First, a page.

In cases where there are small sample sizes with a small list of qualified candidates from which to recruit, it is most effective to call each respondent on the list to complete the questionnaire over the phone. Additionally, researchers must be aware of the situations in which a pure random sample of a population is required. In this case, a telephone random-digit dial method is often employed.


The growth in the percentage of people who have access to the Internet either at home, work, or school results not only a rise in online access rates but a decrease in any data bias that may occur via an online methodology. Still, until Internet usage rates match those of the phone (with over 95 percent U.S. penetration), measures must be taken to ensure results are projectable to the whole of the population the study represents.

Selecting samples that accurately match the overall population or weighting the final data can fuel a study’s projectability. Additionally, a dual telephone/Web methodology can be implemented. In this case, respondents are recruited via phone and given the option to complete the survey immediately on the telephone, or at a later time on the Web.

Poorly-written invitation letter

Even if a survey is designed according to the client’s exact specifications and programmed with logic in place, if the invitation to complete the survey is not enticing, the study may never get off the ground. The invitation should clearly outline the rewards the respondent will receive in exchange for participation, state how long the survey will take to complete, and the reason why the research is being conducted.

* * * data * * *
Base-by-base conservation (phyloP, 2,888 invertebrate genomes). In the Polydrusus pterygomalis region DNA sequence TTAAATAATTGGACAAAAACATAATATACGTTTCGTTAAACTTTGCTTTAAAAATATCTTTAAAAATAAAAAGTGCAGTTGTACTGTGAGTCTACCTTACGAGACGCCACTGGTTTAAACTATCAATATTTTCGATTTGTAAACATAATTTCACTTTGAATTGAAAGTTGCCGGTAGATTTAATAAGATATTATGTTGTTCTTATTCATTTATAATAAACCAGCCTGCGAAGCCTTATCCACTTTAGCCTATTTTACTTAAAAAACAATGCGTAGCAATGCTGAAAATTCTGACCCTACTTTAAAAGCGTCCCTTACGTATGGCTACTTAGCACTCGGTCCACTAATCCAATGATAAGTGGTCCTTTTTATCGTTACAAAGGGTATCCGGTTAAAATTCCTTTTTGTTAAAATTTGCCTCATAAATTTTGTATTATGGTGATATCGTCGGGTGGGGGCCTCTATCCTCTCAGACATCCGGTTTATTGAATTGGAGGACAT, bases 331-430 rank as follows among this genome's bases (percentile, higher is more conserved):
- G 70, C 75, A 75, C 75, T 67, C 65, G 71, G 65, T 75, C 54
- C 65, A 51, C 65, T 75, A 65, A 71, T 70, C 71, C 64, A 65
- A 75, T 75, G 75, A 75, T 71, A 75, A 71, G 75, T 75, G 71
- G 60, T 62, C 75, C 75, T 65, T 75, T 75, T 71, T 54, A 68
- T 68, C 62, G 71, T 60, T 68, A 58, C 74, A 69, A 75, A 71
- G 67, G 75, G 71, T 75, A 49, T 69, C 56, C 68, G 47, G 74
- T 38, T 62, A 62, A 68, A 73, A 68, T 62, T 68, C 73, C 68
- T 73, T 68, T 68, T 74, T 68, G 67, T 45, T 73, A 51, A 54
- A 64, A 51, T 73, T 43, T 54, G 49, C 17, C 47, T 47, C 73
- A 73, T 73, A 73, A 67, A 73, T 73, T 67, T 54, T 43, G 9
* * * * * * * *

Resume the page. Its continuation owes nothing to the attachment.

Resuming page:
Unfortunately, the explosive rise of Internet usage has been closely shadowed by the proliferation of spam. In the continuing battle of e-mail user vs. spammer, people tired of sifting through messages from unknown senders often program their e-mail mailboxes to filter messages of unknown origin to a junk or trash folder. Whether the e-mail invitation makes it to the inbox or junk mail file, it stands a better chance of being opened if as much as possible is revealed in the heading.

Internet connections

As is true for most studies, the simpler the survey the better. However, the Internet does offer the benefit of supporting images, and if including these will give respondents a better idea of the product, service or concept they are answering questions about, marketers are wise to incorporate them. While simple graphic images (such as jpeg or gif graphic files) can be accommodated by respondents regardless of their connection speed, more sophisticated images require greater bandwidth.

Incorporating real-time video into a survey may work fine if the respondent has a broadband connection - Internet users in a business environment fit this bill. However, expecting the average consumer to be able to complete the same survey would lead a marketer back to the drawing board. No consumer with a dial-up modem connection will wait the many minutes required for a video download. Researchers must have a thorough understanding of their audiences’ technical capabilities - as well as their patience levels - prior to adding large image files.

Make the most of it

It stands to reason that as Internet usage increases, the implementation of studies using a Web-based fielding methodology will also grow. Despite its association with speed and savings, marketers need only get burned once to never again underestimate the complexities of online implementation. By beginning a Web-based research project with an awareness of the factors for success and the consequences of poor planning, marketers are best prepared to make the most of this viable methodology.